We Will Never Forget

9/11 anniversary, migrant mitigation, election analysis, and more

FDNY adds 43 new names of those lost to 9/11 related illnesses to the World Trade Center memorial wall.

Good morning from New York City where we remember those who tragically lost their lives 22 years ago on 9/11. You can find information on commemorative events and tributes happening today throughout New York here.

Addressing the influx of migrants continues to be the biggest issue for both state and local leaders. Governor Kathy Hochul and New York City Mayor Eric Adams pushed back on the notion that they are at odds by appearing at a joint press conference last week. Speaking to the Governor, Adams said, “You remind me of Sandra, my favorite sister. Even when we have a philosophical disagreement, I have her back. And I have your back.” Governor Hochul was equally laudatory of Adams offering, “Partnerships are important, but also individual leadership, and I want to commend you for what you’ve done for our beloved city. So thank you mayor.” The two leaders stayed away from the “right-to-shelter” question or other specifics, but agreed that something needs to be done.

Governor Hochul indicated she has not ruled out calling lawmakers back to Albany for a Special Session to come up with a legislative fix saying, “Certainly, I'm entertaining all our options right now.” In lieu of some answers that have broad support in the Legislature, that remains very unlikely. Hochul and Adams both agree that any substantive solution to the influx of migrants, roughly 10,000 a month in New York City, needs to come from the federal government. Hochul had another call with White House Chief of Staff Jeff Zients last week and said she is in touch with Biden Administration officials “daily.” Hochul has also called on House Republicans to use their majority to provide relief to New York saying, “They're the ones shutting it down, so they don't come in this with clean hands. They should get back to session and do their jobs as well.”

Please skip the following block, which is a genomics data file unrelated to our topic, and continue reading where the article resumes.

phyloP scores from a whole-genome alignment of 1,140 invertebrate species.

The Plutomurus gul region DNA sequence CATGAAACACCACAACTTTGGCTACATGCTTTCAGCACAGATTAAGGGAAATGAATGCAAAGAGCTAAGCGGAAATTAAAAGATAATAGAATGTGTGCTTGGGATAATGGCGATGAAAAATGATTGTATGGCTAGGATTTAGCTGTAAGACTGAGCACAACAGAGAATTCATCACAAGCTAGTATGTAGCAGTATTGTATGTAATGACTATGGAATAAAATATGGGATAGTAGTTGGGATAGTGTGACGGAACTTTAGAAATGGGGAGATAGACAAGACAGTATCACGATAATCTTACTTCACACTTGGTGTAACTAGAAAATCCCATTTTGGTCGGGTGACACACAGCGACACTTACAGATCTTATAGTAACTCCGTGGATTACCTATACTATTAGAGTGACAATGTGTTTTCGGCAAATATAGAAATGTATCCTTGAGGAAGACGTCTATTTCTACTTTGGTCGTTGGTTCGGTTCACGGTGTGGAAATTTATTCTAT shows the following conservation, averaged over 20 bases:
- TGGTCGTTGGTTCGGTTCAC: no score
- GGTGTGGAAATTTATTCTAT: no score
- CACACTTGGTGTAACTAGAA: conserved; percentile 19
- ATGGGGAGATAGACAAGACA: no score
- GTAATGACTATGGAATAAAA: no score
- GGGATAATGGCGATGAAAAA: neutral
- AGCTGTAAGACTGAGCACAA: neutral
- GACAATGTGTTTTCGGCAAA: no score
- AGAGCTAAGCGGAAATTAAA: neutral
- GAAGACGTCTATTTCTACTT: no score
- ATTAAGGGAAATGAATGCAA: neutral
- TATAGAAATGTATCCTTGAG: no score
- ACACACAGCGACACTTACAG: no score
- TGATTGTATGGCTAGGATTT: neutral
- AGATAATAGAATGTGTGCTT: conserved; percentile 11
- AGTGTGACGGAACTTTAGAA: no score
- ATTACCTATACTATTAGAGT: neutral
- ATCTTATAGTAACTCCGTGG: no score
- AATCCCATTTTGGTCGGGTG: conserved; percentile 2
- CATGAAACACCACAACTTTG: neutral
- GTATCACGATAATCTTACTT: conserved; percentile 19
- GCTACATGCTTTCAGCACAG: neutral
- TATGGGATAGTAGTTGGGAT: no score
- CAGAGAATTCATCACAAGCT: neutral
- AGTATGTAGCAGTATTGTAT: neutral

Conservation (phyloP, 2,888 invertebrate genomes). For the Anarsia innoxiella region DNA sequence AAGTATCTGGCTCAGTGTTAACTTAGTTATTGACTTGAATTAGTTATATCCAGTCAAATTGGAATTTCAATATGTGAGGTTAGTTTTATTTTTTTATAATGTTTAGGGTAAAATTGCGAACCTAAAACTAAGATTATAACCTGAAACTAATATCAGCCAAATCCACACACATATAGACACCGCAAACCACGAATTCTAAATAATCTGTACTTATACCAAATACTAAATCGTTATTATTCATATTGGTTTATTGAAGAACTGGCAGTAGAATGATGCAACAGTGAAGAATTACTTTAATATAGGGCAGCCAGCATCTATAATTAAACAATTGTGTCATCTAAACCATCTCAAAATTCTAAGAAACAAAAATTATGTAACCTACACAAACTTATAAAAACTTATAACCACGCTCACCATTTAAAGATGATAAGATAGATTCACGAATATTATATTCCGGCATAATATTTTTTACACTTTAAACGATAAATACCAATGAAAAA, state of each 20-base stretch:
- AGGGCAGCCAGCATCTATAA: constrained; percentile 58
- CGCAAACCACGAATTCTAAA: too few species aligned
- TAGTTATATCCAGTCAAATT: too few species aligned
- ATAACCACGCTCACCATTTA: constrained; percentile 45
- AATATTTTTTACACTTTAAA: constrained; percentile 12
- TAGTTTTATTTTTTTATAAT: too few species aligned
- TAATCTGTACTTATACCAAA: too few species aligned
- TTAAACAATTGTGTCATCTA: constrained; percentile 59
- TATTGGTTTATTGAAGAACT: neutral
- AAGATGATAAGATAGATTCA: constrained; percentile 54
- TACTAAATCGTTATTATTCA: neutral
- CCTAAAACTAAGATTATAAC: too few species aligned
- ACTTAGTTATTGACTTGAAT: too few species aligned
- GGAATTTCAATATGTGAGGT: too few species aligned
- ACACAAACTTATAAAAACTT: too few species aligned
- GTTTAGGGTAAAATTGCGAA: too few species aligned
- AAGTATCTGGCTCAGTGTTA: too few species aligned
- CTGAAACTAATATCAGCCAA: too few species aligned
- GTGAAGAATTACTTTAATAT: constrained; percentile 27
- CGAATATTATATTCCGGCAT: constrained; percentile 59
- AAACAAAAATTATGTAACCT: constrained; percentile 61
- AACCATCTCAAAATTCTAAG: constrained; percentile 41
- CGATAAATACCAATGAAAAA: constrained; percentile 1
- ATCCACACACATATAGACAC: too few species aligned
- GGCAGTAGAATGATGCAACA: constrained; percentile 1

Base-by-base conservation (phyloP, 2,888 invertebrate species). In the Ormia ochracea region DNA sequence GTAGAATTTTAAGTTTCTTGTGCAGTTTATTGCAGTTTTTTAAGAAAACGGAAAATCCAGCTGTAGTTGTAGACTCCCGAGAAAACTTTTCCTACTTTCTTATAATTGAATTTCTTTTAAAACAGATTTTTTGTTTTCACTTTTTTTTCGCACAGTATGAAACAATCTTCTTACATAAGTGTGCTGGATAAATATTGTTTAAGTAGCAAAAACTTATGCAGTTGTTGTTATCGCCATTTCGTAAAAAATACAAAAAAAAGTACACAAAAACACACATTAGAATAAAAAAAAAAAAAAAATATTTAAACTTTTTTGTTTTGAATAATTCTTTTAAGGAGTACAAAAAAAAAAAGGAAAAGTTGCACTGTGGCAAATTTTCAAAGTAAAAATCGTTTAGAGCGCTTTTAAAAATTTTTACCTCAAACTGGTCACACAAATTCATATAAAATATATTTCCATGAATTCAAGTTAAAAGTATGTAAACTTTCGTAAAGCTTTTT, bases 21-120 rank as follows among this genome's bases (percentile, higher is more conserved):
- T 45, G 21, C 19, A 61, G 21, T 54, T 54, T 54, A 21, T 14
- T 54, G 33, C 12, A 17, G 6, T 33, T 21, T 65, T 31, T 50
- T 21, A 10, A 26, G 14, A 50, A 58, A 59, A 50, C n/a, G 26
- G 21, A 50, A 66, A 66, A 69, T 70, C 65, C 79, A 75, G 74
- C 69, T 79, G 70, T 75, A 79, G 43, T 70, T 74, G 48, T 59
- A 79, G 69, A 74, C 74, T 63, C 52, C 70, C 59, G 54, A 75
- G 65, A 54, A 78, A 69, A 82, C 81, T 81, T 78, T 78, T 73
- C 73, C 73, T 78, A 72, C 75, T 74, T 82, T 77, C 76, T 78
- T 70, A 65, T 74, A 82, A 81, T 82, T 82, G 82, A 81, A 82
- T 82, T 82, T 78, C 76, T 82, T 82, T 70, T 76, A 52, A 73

“They're [House Republicans] the ones shutting it down, so they don't come in this with clean hands. They should get back to session and do their jobs as well.”

Governor Kathy Hochul

Assembly Member Jenifer Rajkumar, a close ally of Mayor Adams, has proposed legislation to force the Governor’s hand. The first measure would prevent counties from barring migrants and would override any local emergency orders that restrict where asylum-seekers can be placed. The other proposal would create a statewide migrant coordinator to oversee all migrant arrivals and resettlement, with the coordinator being jointly appointed by Hochul and Adams. Two Upstate lawmakers, Senator James Tedisco, a Republican from Schenectady, and Assembly Member Marianne Buttenschon, a Democrat from Utica, announced a bipartisan bill to address the migrant issue. “[The] Migrant Home Rule Transfer Transparency Act” would prevent migrants from being sent to Upstate communities unless given explicit sign-off by the municipality.

[The] Migrant Home Rule Transfer Transparency Act” would prevent migrants from being sent to Upstate communities unless given explicit sign-off by the municipality.